By Reginald Massey
China which has historically regarded itself as the Middle Kingdom has now become the workshop of the world and no country can sell its goods and services at a cheaper price. Hence China’s vast accumulation of foreign reserves. And power in the long term rests on the firm foundation of economic might. Just below China bordering the Himalayas and the Karakoram range lie India and Pakistan; both armed with nuclear missiles yet desperately poor. Both therefore need foreign investment. China which has a longstanding border dispute with India decided to invest in Pakistan a few years ago in a vast project called the China Pakistan Economic Corrridor (CPEC) which is currently in progress. China will be investing over 60 bn US Dollars in long term loans which many Pakistani analysts such as Najam Sethi regard with suspicion. At the same time the Pakistan government is hyping its achievement in bonding with the government of China and various Chinese companies. But, as Sethi has stated, the “devil is in the detail”.
It must be recalled that Pakistan’s tragedy was the early demise of its creator Jinnah who was essentially a reforming westernised secularist. Unfortunately the country thereafter fell into the clutches of self seeking politicians, scheming generals, feudal lords and grasping clerics. It soon became a client state that literally lived off the monetary and military aid provided by the USA. The Americans needed an ally in South Asia because of India’s tilt towards the USSR and so Pakistan readily joined the US sponsored South East Asia Treaty Organisation. The USA’s partner Saudi Arabia also chipped in by financing a network of madrassas, Muslim religious schools. This resulted in a strange duality in Pakistan: the elite was pro-American and the products of the madrassas were rabidly anti-American. The offspring of the elite flocked to American universities and many decided to become US and Canadian citizens while in Pakistan itself the madrassa products expressed their hatred of the USA by burning American flags in noisy demonstrations.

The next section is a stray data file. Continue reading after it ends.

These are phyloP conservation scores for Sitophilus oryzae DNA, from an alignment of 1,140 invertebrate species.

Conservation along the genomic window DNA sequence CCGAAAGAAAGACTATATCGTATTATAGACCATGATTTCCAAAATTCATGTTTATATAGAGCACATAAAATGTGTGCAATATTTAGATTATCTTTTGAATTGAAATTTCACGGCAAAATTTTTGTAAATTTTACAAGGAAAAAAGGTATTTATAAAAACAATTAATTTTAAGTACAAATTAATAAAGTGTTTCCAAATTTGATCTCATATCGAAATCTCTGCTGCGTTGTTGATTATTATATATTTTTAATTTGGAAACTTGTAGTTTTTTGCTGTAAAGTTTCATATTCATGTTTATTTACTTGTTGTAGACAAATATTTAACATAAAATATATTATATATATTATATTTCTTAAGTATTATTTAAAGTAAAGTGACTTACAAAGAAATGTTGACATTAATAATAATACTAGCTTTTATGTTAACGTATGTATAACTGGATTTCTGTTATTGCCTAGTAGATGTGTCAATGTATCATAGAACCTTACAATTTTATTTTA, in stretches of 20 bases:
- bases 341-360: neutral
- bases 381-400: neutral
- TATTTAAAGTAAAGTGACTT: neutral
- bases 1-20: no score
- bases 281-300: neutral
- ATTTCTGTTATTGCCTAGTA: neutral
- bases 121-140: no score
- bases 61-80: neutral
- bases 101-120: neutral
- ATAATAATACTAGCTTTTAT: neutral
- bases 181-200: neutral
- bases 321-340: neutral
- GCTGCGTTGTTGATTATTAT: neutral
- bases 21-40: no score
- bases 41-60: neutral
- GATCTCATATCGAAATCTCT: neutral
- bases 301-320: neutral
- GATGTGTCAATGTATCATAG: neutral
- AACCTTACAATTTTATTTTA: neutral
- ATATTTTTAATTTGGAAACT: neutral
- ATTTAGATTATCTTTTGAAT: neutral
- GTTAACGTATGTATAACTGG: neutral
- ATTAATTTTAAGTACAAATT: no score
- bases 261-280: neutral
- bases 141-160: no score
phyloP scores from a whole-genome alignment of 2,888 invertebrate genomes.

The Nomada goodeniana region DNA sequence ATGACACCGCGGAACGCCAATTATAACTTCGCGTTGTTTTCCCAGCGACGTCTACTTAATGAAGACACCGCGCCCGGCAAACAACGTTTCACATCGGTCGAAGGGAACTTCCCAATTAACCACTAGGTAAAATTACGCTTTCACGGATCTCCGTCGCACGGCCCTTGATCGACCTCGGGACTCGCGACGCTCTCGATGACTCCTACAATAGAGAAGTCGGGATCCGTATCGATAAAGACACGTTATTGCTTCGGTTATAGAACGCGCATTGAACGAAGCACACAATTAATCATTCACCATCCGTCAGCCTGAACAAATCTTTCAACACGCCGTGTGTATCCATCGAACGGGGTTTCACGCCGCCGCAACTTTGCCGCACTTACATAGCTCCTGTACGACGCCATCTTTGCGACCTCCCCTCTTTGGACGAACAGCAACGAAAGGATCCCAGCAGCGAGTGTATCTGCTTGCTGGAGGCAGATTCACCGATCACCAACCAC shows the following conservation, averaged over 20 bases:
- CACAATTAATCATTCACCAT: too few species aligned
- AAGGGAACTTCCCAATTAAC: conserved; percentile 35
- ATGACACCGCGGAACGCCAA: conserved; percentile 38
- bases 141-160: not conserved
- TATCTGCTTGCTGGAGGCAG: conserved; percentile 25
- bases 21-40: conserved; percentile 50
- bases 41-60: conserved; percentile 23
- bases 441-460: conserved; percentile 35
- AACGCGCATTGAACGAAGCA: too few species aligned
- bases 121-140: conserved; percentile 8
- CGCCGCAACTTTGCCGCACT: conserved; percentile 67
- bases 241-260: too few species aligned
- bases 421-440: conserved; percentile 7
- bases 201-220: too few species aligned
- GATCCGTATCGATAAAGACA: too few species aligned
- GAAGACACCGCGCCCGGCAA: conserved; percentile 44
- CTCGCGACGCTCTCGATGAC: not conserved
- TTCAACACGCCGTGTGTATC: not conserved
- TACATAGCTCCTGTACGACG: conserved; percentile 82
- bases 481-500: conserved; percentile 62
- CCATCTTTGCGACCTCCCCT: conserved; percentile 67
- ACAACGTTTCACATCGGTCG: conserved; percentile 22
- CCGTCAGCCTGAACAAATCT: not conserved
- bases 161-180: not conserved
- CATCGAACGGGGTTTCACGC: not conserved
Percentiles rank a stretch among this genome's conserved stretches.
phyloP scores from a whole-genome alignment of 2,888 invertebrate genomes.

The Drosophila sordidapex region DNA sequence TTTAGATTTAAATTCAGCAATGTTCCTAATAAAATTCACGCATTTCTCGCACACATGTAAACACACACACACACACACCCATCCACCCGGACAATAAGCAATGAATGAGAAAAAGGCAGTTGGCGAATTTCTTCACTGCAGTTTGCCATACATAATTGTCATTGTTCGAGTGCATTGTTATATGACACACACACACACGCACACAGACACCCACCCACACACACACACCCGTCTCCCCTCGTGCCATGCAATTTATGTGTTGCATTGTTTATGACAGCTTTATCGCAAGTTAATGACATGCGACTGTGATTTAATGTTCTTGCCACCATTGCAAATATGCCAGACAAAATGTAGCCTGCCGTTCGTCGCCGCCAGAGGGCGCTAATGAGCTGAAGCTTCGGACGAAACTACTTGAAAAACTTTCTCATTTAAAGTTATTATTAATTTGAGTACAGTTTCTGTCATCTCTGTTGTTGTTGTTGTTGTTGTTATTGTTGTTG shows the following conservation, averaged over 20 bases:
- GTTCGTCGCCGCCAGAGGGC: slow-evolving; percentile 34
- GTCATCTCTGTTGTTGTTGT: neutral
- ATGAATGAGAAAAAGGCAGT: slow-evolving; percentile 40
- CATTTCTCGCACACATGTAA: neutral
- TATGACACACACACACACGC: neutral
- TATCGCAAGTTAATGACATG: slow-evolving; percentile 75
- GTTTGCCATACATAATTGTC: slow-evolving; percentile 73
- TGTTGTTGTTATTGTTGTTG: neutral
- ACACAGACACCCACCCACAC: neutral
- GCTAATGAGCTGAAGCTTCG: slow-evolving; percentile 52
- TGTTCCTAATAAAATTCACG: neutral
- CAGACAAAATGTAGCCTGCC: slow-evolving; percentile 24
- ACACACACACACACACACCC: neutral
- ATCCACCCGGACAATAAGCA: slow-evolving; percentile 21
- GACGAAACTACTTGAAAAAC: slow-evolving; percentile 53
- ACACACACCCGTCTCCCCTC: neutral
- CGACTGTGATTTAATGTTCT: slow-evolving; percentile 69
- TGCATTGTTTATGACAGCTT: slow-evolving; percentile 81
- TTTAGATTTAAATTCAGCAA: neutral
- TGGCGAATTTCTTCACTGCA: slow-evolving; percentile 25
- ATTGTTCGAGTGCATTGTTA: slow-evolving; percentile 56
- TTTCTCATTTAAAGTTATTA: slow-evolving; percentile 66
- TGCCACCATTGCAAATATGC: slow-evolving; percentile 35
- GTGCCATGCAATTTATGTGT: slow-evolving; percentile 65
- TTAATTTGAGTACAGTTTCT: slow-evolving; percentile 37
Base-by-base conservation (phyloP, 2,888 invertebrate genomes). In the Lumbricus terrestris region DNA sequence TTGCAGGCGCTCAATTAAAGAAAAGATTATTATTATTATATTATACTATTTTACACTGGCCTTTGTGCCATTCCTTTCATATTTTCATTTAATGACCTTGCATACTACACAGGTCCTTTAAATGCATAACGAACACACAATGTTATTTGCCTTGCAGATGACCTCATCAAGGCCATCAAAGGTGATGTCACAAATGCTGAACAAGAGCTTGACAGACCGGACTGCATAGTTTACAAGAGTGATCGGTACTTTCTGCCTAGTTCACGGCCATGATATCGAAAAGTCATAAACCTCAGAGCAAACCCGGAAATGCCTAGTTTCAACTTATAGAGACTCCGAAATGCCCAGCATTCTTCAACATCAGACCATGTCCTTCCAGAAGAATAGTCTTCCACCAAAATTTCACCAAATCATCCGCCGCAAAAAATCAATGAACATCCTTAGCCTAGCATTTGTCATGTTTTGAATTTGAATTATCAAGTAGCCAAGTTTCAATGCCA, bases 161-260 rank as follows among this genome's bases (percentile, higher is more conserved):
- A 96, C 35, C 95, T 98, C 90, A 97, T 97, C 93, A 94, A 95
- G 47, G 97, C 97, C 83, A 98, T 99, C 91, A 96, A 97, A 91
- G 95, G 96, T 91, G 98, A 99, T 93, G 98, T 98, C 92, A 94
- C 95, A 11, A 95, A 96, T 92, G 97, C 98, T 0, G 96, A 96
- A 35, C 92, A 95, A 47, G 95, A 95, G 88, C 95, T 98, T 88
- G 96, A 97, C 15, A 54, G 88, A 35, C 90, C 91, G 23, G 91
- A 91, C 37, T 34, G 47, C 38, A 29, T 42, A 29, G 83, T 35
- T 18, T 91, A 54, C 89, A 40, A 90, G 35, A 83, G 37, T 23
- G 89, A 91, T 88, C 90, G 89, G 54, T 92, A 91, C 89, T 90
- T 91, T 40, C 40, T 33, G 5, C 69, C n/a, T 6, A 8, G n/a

Apart from being a confused client state, Pakistan also became a garrison state where the military called the shots. The generals even ordered armed operations, as they did in Kargil, without the knowledge of the country’s Prime Minister. This meant that democracy was stifled at every level, political parties were hijacked by mafia-type families and politics was corrupted to the core. The country’s coffers have been drained and Pakistan will soon have to go cap in hand to the IMF for a loan. Donald Trump’s very first tweet of 2018 was no love letter to Pakistan. He claimed that though the USA had given Pakistan over 33 bn Dollars over the past 15 years all that the USA had received in return was “nothing but lies and deceit”. American aid has been suspended till Pakistan does more to liquidate terrorist organisations operating from within its territory. Pakistan however claims that it has done all it can. There is therefore a deadlock with speculation in Pakistan that a new US – India axis has been forged against the China – Pakistan alliance.
When the Chinese presented Pakistan with their CPEC proposal the Pakistan government grabbed what came its way with both hands. The port of Gwadar has been built by China on the coast of Balochistan. This will not only give China access to Djibouti on the Horn of Africa where it has a naval base, but will also open up routes to the whole of mineral rich Africa, where China has vast investments, and to the oil rich Middle East. China’s oil imports are at the moment shipped out in tankers from the Gulf by a long sea route via the Arabian Sea, past India and Sri Lanka and through the Strait of Malacca. Any power inimical to China could easily blockade the Strait of Malacca and thus choke China into submission. Hence the CPEC and the construction of the road and rail infrastructure which will connect Gwadar to Kashgar in western China via Sindh, Punjab, Khyber Pakhtunkhwa, Gilgit and Baltistan. Special Economic Zones (SEZs) will be established for Chinese industrial enterprises which will get many favoured facilities including tax exemptions. It is not surprising that a leading Pakistani paper has screamed that the country has been lured into a debt trap.